Market timing. There is little evidence that mutual fund and hedge fund managers can time the market. That said, it is hard to directly measure that ability. For mutual funds, a logical approach is to compare the level of cash as a percentage of assets to subsequent market returns.6 For hedge funds, we can examine the exposure to the market and future market moves.
The idea is when the market’s valuation is high and hence the expected return on equities is low, mutual funds should hold substantial cash. And when the market is cheap, funds should deploy that available cash to buy bargains.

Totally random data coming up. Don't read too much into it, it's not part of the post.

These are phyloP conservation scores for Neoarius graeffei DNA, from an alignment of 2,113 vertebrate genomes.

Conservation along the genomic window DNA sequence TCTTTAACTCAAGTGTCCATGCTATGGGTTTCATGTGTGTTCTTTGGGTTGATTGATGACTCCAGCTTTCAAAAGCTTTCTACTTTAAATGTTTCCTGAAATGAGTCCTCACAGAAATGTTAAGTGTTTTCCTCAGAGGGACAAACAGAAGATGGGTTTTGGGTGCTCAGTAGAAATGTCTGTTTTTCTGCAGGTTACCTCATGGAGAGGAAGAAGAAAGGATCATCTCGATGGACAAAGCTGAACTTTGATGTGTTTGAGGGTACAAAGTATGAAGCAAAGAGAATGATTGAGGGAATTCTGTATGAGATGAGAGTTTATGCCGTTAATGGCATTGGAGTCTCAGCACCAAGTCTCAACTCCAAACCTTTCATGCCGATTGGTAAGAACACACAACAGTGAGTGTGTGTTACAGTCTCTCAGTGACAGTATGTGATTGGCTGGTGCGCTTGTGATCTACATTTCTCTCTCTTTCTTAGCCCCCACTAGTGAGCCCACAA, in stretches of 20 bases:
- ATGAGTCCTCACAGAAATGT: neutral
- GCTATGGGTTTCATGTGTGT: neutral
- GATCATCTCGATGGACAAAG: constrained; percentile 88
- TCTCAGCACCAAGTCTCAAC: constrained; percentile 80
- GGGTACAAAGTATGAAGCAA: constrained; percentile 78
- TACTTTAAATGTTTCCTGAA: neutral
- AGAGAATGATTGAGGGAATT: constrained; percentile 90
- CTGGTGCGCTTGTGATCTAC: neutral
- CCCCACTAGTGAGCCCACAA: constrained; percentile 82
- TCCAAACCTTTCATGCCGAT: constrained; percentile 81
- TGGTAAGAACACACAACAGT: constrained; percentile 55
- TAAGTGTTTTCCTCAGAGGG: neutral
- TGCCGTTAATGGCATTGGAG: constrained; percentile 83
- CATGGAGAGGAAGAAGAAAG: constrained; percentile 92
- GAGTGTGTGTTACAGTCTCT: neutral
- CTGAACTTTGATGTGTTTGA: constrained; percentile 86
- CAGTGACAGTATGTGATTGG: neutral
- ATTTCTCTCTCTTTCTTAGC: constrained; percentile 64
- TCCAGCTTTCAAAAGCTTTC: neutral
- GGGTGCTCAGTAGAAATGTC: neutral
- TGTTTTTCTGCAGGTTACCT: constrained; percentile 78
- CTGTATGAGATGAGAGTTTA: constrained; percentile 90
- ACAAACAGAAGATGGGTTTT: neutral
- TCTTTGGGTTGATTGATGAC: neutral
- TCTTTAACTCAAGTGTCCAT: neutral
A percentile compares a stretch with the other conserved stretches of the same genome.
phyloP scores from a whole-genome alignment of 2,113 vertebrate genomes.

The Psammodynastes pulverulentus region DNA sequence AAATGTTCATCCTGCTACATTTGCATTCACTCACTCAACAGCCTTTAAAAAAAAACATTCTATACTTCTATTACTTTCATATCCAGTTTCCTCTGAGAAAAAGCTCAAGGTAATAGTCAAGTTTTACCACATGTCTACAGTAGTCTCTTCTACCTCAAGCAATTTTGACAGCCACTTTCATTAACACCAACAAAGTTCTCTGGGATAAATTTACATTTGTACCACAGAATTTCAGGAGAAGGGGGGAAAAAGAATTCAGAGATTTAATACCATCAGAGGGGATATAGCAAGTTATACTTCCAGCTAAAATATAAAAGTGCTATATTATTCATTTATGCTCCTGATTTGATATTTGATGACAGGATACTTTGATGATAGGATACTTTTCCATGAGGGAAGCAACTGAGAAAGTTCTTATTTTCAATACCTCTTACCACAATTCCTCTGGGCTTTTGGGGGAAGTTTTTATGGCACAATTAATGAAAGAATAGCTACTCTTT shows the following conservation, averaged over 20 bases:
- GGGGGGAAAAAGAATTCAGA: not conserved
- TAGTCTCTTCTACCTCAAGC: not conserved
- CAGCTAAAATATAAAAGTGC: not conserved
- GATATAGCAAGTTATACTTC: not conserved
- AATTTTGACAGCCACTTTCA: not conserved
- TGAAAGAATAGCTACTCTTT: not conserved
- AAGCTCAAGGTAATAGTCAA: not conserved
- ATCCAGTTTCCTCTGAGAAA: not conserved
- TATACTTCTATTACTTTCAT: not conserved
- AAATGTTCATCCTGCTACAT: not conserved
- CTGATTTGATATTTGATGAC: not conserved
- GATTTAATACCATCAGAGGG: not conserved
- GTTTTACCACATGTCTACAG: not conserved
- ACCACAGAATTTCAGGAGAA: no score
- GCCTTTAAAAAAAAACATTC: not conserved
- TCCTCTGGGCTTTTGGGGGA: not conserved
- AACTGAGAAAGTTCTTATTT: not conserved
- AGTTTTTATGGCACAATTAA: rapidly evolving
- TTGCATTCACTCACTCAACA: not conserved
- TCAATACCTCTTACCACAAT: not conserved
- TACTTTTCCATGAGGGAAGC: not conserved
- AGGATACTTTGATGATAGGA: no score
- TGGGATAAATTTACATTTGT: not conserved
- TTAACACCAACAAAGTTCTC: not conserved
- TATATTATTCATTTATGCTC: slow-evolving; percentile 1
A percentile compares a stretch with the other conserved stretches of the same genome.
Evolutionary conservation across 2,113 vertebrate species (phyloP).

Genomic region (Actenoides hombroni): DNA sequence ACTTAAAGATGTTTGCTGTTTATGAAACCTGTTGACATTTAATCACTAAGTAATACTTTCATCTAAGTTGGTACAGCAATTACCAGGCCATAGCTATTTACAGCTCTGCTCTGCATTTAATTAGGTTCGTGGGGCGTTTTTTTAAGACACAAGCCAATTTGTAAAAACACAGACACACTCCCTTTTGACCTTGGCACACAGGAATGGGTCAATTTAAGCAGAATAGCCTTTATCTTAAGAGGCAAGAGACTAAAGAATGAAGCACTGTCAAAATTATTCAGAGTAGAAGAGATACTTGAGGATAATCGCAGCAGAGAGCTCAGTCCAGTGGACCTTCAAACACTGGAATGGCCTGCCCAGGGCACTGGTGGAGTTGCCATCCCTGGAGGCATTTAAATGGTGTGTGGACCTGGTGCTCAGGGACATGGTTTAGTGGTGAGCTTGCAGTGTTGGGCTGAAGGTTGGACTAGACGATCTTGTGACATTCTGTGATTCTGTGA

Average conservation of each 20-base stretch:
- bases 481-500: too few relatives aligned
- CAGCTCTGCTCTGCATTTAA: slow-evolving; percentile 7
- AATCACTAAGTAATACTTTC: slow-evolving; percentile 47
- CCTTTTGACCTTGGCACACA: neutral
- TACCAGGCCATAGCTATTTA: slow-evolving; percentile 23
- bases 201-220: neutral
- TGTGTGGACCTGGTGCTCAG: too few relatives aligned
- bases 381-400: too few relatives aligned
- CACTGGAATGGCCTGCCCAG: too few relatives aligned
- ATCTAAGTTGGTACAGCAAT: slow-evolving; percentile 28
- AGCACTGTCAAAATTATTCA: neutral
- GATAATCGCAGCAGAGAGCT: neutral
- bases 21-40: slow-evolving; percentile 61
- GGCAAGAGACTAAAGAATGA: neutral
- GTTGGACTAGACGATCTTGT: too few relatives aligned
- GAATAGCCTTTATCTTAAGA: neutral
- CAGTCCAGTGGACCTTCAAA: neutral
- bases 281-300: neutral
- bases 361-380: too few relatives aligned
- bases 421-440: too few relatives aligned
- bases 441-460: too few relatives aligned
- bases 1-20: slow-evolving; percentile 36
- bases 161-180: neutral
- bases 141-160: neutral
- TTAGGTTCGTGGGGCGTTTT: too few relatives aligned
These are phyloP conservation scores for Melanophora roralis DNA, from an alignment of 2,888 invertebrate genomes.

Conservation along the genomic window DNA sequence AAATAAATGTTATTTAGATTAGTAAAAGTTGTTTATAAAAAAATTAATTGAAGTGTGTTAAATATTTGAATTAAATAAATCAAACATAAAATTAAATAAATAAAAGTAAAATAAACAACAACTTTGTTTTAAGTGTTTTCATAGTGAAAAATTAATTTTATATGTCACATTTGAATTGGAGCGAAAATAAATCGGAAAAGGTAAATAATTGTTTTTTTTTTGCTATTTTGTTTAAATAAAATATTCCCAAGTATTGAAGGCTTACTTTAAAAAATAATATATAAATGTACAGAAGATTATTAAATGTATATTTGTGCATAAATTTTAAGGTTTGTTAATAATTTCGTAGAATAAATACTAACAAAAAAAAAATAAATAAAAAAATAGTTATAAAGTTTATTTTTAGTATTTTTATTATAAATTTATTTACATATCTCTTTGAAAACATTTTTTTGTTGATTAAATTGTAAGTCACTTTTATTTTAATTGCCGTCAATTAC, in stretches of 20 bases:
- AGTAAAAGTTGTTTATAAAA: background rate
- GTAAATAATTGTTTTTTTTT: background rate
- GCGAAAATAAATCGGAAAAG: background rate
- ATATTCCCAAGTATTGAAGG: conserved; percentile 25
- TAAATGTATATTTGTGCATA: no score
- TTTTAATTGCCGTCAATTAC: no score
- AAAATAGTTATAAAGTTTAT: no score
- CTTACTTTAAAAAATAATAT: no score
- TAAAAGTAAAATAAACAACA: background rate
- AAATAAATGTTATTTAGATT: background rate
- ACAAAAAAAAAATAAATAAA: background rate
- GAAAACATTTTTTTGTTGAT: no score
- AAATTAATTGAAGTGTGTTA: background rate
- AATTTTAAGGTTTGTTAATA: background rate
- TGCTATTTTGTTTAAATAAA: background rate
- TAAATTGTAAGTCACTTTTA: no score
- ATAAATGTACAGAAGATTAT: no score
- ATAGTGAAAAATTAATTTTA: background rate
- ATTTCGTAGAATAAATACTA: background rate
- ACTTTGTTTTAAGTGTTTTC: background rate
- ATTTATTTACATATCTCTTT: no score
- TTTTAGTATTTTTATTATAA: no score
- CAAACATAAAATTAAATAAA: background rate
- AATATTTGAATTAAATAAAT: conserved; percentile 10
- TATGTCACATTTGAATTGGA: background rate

Exhibit 2 compares the average level of cash for equity mutual funds from 1990-2013 to the total shareholder return (TSR) for the S&P 500 in the subsequent year. Were mutual funds good at timing, you would expect to see high returns following periods of low cash balances, and low returns following high cash balances. We see the opposite pattern. One academic researcher studying the issue concluded that “equity funds as a whole do not have market timing skills.”